"Internet sales hit an estimated $62.7 billion in 2007, up 26% from 2006. But e-commerce is still to make an impact in Canada, representing a relatively small fraction of total economic activity." 

There are some web businesses (mostly "pure plays") that have gone from nothing to become gigantic businesses, but the average consumer products company has not gained huge sales from going online.

Total Number of Internet Users
Total Number of Internet Users In 2001-2003 when this unit was taught in our e-commerce class we used to try to ascertain the total number of Internet Users and how that number was growing. 

In reality, this was a waste of time because the accuracy was difficult to verify (who can count them) and,  you have to ask yourself "what did it mean?".

Why did we need to know the total number of internet users? In terms of running an e-commerce business, knowing the total number of internet users is, by 2009, a useless statistic?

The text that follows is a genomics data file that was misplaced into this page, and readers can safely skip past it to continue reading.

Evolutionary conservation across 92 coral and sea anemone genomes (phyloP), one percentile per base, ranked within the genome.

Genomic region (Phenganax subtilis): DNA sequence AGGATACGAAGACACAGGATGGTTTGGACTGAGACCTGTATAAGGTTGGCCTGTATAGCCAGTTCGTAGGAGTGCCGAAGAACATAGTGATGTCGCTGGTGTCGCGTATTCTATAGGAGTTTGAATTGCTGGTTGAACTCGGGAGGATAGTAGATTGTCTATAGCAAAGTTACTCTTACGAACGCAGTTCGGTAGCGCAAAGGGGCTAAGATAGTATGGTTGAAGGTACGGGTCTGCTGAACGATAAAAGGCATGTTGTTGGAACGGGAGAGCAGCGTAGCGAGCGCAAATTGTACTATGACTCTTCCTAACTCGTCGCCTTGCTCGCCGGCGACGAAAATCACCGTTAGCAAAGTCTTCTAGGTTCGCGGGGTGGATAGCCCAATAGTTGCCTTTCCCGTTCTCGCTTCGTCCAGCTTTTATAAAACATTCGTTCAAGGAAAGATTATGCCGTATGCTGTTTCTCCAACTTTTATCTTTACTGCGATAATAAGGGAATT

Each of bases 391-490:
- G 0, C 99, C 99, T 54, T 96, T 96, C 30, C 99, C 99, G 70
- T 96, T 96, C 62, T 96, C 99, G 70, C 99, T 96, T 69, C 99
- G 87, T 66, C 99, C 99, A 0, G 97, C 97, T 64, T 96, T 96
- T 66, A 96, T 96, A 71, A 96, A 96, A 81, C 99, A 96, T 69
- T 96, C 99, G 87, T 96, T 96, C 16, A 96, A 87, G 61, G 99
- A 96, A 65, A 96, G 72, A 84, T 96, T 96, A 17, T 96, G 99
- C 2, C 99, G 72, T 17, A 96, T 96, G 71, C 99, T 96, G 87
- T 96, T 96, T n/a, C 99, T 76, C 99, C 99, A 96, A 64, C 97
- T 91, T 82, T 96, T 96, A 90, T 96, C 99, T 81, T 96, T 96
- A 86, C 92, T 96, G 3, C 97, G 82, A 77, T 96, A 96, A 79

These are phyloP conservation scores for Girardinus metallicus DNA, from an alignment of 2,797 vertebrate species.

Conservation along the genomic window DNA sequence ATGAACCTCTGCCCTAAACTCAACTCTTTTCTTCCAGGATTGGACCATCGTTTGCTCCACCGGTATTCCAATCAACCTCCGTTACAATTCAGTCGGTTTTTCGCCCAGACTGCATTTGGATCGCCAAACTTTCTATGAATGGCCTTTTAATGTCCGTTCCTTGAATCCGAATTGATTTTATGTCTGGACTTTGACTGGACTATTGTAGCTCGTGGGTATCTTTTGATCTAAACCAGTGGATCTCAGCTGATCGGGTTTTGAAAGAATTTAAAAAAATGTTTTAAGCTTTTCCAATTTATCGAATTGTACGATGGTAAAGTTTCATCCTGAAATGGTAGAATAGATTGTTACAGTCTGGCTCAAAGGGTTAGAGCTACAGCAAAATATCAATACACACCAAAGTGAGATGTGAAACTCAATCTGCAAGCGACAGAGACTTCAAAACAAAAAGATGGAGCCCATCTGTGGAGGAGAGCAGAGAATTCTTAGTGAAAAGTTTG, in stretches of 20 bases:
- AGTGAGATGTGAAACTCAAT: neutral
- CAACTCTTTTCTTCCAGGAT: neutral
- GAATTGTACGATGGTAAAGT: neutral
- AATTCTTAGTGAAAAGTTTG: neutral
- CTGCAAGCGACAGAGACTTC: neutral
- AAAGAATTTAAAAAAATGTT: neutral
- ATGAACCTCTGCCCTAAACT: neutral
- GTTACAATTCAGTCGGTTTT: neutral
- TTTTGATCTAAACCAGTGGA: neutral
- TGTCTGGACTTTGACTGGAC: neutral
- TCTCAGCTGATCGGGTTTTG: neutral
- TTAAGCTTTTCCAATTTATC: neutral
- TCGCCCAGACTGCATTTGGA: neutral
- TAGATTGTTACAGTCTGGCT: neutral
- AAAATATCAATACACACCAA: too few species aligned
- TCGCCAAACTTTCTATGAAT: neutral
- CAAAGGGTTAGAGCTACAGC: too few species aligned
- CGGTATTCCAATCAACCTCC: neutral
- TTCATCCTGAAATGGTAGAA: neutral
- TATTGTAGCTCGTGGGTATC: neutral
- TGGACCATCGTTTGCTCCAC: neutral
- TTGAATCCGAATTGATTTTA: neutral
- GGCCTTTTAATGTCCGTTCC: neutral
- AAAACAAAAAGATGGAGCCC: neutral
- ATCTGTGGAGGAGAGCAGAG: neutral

Total Number of Internet Users
Because, ... knowing the total number of internet users is information that would only be useful to a small number of businesses, like IBM or Microsoft. 

This is like telling a guy, who runs the Tim Horton's at Morningside and Sheppard, that there are 5 million Canadians who eat doughnuts regularly. That is nice to know, but useless information. 

"The possession of information is often considered a critical part of corporate competitiveness. Information itself is not so valuable - what is valuable is the tools to aggregate the information, manipulate it, synthesize it so you can draw conclusions which can assist in decisions"
The guy who runs the Tim Horton's at Morningside and Sheppard needs to know how many people, in the Morningside and Sheppard area eat doughnuts, and what kind.